while IFS= read -r line || [[ $line ]]; do ...; done < /path/to/input
The one-liner is a robust way to write this simpler naive one-liner:
while read line; do ...; done < /path/to/input
For each line in
/path/to/input, store the content of the line in the variable
line, and do something with it.
What can go wrong? Why are all the extra things necessary in the one-liner to make the line by line text processing robust?
IFS= prefix (setting
IFS to empty string for the
read), whitespace at the beginning and at the end of lines will not be stored in
line. Take for example this input:
hello ^^ ^^ spaces!
IFS= prefix, the value of
line would be
"hello" instead of
" hello ". If you want to preserve these spaces, make sure to use the
read would interpret backslash
\ characters as escape symbols. Take for example this input:
first line\ second line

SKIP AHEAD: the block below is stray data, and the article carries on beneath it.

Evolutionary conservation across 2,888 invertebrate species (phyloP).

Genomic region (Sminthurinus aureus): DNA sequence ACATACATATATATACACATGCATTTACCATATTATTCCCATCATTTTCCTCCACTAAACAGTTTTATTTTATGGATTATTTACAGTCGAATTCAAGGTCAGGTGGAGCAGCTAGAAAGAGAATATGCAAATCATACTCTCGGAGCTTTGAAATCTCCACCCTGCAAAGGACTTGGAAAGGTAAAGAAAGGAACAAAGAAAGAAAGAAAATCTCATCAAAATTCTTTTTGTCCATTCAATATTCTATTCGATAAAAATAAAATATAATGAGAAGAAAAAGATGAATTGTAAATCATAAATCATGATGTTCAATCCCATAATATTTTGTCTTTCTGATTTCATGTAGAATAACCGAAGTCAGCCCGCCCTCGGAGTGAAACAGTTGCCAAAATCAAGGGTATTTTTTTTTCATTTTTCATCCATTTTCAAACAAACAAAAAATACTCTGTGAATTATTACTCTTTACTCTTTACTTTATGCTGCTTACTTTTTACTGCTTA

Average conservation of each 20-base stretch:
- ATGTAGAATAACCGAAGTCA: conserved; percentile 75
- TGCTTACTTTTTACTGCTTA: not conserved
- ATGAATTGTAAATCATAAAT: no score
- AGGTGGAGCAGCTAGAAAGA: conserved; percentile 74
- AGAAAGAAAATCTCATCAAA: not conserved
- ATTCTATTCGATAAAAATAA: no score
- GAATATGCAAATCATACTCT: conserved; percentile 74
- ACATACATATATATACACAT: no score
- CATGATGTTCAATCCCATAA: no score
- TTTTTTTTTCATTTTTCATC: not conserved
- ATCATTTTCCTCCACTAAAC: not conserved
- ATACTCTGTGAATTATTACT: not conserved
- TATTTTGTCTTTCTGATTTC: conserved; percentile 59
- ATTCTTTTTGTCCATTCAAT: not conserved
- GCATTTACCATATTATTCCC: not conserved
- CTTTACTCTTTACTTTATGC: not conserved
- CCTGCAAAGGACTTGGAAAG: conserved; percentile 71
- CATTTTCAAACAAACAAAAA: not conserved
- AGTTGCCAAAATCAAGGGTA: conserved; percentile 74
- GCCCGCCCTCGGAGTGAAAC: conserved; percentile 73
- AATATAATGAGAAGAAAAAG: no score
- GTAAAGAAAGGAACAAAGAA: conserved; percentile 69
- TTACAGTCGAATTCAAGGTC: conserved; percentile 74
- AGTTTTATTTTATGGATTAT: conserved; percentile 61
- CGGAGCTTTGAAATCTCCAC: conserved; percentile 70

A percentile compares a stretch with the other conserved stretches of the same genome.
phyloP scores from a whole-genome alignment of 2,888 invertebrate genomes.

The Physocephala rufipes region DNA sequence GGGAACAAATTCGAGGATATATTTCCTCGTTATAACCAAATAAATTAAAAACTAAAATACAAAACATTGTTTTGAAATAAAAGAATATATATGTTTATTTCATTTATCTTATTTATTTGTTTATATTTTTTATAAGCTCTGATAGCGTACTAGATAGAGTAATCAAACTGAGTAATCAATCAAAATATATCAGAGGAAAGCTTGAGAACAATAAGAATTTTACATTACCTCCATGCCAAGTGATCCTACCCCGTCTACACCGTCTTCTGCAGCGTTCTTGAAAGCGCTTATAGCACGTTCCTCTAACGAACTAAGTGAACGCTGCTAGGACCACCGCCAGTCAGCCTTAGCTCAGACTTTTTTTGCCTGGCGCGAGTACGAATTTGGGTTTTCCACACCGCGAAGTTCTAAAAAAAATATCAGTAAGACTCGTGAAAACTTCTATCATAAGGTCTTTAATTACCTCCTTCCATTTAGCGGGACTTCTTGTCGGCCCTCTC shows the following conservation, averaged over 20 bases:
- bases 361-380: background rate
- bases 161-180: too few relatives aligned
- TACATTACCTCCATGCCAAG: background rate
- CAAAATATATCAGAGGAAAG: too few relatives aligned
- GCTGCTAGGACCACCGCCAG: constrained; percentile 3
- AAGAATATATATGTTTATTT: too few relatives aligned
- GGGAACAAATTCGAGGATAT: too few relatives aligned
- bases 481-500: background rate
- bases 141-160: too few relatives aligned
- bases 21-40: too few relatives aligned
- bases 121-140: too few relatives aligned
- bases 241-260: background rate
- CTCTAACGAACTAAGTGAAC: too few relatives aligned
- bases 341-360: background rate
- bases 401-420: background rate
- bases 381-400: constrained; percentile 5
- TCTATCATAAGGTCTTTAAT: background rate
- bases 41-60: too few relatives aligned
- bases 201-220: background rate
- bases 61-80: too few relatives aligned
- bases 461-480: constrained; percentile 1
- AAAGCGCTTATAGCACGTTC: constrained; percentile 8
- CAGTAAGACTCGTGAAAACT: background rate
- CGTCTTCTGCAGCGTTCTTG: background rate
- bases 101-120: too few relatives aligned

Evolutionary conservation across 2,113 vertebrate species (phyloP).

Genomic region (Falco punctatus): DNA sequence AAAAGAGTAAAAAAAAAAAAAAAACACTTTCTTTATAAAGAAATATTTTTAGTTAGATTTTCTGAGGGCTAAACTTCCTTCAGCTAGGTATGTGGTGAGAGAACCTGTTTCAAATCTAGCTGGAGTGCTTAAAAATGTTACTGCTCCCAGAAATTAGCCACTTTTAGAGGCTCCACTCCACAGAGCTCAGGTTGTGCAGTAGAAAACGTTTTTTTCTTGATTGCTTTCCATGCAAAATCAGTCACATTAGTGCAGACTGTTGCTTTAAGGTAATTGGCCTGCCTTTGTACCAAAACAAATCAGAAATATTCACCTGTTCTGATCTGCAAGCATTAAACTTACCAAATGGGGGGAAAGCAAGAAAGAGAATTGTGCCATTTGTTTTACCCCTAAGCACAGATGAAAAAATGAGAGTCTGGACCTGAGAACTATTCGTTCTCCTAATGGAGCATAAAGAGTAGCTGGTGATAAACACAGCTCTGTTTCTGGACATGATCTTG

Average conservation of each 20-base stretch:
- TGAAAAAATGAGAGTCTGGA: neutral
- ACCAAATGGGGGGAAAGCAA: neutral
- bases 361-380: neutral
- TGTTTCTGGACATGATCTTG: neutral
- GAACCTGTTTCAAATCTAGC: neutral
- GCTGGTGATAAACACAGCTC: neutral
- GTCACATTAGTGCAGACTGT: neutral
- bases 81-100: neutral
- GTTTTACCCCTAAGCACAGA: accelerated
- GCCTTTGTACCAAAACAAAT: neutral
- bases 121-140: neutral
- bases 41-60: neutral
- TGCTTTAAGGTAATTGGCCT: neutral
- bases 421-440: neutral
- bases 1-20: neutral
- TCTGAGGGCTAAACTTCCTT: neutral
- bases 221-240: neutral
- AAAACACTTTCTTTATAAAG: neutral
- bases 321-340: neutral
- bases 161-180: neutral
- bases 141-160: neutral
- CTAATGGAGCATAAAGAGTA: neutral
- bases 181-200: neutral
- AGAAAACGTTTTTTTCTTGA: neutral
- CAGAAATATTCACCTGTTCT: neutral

-r flag, the trailing
\ at the end of the first line would be interpreted to escape the line break and thereby continue the input, the value of
line would become
first linesecond line.
|| [[ $line ]], if the last line of the input doesn't have an EOL (end-of-line) character, the loop body will not be reached. This is because
read exits with failure when it reaches EOF (end-of-file), which causes the loop to end.
|| [[ $line ]] takes care of this corner case:
||fails, its right side is executed.
[[ $line ]]checks if
$lineactually has some content.
$linewill be empty, and we want to stop the loop.
$linewill not be empty, and we want to continue the loop. In the following iteration the loop will really end, because we're still at the end of the file, and
$linewill be empty then.
To read the lines in the input exactly as they are, the full one-liner idiom at the top is needed.